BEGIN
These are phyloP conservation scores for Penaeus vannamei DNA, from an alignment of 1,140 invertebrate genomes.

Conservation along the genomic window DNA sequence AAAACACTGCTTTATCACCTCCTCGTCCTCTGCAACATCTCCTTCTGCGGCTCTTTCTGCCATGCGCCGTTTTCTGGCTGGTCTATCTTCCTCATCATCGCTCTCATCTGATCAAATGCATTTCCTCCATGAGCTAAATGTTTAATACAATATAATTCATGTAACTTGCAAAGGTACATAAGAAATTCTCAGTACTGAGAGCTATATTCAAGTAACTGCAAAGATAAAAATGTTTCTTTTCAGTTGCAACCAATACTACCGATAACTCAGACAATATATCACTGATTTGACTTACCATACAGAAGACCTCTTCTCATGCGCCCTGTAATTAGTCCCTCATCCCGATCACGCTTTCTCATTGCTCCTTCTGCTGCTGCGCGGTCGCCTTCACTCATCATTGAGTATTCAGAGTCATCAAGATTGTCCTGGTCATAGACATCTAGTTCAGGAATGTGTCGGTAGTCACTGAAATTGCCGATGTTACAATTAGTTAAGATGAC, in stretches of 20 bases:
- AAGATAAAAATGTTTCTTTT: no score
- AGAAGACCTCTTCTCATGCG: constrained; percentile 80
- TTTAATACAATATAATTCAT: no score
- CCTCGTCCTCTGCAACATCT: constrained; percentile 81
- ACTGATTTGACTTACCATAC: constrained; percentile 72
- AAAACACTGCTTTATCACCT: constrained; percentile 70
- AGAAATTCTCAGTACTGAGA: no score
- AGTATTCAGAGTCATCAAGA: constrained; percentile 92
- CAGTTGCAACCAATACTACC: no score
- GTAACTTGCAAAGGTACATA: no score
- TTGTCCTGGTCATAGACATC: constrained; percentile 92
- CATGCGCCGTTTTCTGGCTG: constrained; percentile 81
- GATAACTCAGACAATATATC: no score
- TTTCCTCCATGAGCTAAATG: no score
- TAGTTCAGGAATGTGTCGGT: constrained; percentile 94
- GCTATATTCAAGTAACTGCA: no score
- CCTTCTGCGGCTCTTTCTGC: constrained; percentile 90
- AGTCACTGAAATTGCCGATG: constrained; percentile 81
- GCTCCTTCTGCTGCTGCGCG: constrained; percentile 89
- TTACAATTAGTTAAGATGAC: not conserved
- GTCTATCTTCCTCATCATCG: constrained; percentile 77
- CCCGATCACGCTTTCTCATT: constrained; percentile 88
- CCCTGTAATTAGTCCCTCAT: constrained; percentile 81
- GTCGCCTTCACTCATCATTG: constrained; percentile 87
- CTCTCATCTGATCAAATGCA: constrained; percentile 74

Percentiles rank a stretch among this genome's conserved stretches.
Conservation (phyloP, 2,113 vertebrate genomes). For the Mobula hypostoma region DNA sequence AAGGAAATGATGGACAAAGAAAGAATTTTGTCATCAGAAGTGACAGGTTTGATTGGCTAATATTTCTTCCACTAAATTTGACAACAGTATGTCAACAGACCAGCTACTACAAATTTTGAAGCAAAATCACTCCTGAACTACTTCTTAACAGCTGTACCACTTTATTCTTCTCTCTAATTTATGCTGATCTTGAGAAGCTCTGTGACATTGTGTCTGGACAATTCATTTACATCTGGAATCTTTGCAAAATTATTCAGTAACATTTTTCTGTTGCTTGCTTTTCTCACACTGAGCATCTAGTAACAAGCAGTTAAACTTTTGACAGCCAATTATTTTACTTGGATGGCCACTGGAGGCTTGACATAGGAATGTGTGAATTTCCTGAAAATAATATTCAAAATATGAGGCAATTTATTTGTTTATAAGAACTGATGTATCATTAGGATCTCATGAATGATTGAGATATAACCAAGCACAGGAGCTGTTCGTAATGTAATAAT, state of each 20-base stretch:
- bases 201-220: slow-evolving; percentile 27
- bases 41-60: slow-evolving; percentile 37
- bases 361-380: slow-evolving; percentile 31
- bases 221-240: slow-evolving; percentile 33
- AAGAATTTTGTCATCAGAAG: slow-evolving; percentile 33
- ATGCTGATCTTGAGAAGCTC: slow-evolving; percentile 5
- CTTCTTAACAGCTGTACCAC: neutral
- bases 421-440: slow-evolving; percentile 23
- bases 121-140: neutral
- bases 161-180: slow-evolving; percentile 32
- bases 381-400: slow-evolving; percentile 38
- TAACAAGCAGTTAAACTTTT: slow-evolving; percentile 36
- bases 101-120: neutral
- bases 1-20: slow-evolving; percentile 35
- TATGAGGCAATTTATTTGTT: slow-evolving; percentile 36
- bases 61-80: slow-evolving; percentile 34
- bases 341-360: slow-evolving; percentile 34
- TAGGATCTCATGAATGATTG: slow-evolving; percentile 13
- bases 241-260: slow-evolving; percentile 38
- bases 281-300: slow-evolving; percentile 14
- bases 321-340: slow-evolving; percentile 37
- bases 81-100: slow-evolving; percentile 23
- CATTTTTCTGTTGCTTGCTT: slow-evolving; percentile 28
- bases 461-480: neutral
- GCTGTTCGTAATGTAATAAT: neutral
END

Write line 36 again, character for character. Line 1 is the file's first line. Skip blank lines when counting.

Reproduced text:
- CTTCTTAACAGCTGTACCAC: neutral